Sacred Ground is a film (and readings) based dialogue series on race, grounded in faith. Small groups are invited to walk through chapters of America’s history of race and racism, while weaving in threads of family story, economic class, and political and regional identity. The 10-part series is built around a powerful online curriculum of documentary films and readings that focus on Indigenous, Black, Latino, and Asian/Pacific American histories as they intersect with European American histories.

The series is open to all, and specially designed to help white people talk with other white people.  Participants are invited to peel away the layers that have contributed to the challenges and divides of the present day – all while grounded in our call to faith, hope, and love.

May 27,2020 MV Times letter to editor..Arlene Bodge


The very day I am starting to write this little note, my wife and I were scheduled to fly to the States, ride the bus to Woods Hole, and hopefully catch the last ferry for our yearly six-week visit to the Vineyard. Somehow, this fact has brought us to reminisce about the many experiences there, over 40 years’ worth in my case, a lifetime’s in hers. One has stayed on our minds as particularly meaningful, and as one that paradigmatically defines for us the people of Chilmark. Over the years we have come to appreciate how kind and caring the local society is, and, as a remarkable feature, how lovingly they take care of their elders.

In 1947 my wife’s grandparents bought a property in Chilmark. It included a “quaint little house” (as it is identified in “Martha’s Vineyard — A Short History,” edited by Eleanor Ransom Mayhew) that, to my city-boy’s amazement, had been moved twice before being “deposited” in its beautiful present location, on a little grassy knoll within earshot of Fulling Mill Brook. By the early ’80s, my parents-in-law had taken up full-time residence there. My wife and I, with our two young children, would strive to visit them once a year, usually in December.

Both our daughter and our son had grown particularly fond of spending the Christmas season on the Island. Grandparents’ doting, carols, a beautifully decorated fir tree with tons of colorfully wrapped toys left by Santa under it, and more often than not, snow on which to sled, build snowmen, and have snowball fights were just some of the highlights that did not exist back home, at least not with the same intensity.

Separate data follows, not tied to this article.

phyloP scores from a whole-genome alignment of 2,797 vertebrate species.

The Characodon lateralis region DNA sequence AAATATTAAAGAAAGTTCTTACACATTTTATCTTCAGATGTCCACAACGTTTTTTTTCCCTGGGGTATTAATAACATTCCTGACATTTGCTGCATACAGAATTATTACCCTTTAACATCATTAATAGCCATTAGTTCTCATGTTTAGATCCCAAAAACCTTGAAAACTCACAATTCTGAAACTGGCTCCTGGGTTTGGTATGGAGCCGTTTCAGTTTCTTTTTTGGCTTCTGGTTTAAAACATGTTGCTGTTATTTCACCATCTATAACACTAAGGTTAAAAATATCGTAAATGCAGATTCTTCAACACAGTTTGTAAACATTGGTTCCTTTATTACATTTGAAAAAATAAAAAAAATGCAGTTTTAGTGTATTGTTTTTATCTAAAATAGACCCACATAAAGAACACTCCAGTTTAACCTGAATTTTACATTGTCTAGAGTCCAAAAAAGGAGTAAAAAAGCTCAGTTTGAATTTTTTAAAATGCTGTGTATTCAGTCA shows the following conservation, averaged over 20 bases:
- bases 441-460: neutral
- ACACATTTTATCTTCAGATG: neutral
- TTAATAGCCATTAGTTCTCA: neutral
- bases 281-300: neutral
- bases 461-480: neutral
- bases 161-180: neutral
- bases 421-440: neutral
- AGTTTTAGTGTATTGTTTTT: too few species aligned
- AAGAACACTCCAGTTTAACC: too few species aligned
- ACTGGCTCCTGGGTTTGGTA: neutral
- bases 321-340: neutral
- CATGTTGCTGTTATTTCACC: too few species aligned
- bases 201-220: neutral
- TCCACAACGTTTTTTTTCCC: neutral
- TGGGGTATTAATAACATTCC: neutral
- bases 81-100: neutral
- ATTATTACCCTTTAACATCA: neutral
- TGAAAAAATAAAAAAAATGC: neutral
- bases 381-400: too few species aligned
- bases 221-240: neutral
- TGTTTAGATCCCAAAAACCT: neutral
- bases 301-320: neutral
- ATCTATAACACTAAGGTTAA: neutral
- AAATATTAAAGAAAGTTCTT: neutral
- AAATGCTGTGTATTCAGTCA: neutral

My mother, a recent widow, then in her early 80s, had come along with our family of four for the 1990 visit, and was also staying with my in-laws. She spoke no English, but was having a grand time with her extended family. It was not her first visit, and she had already grown very fond of the Island.

In the wee hours of one morning, we heard her talking incoherently in her bed. She was very agitated, and could not generate any meaningful sounds. We immediately called the emergency number, from a rotary-dial phone that is still being used in the house today. In retrospect, it seems that the ambulance arrived even before we hung up the phone. Some of our acquaintances were among the crew, but there was no time for platitudes. They quickly reached the correct diagnosis (diabetic coma), and immediately took the appropriate steps. They saved her life.

She was taken to the M.V. Hospital, where she was in critical condition.

So far this story, while remarkable, is not terribly unusual. EMT volunteers routinely save a lot of lives. What happened next is what lingers in my memory as characteristic and defining of Chilmarkers. The following Sunday, at the proposal of one of the volunteers who had come to the house as part of the ambulance crew, the congregation of the Chilmark Community Church offered a prayer for her recovery, for someone they hardly knew. The following day, Arlene Bodge, Chilmark’s pastor at that time, and some members of her congregation went to the hospital to visit my mother, brought her flowers, and spent quite a while chatting with her — who knows in what language. Also, starting the very same day she was taken to the hospital, several friends, and some other people that we hardly knew, kept coming by the house and calling by telephone, offering to help in any way they could.

For many years, my mother kept coming back to Chilmark with us, and she enjoyed every minute of it.

My mother lived to be 100, and, in spite of some of the usual short-term memory problems of advanced age, she remembered this little story all her life. I still do.


David Vives
Spain (and Chilmark)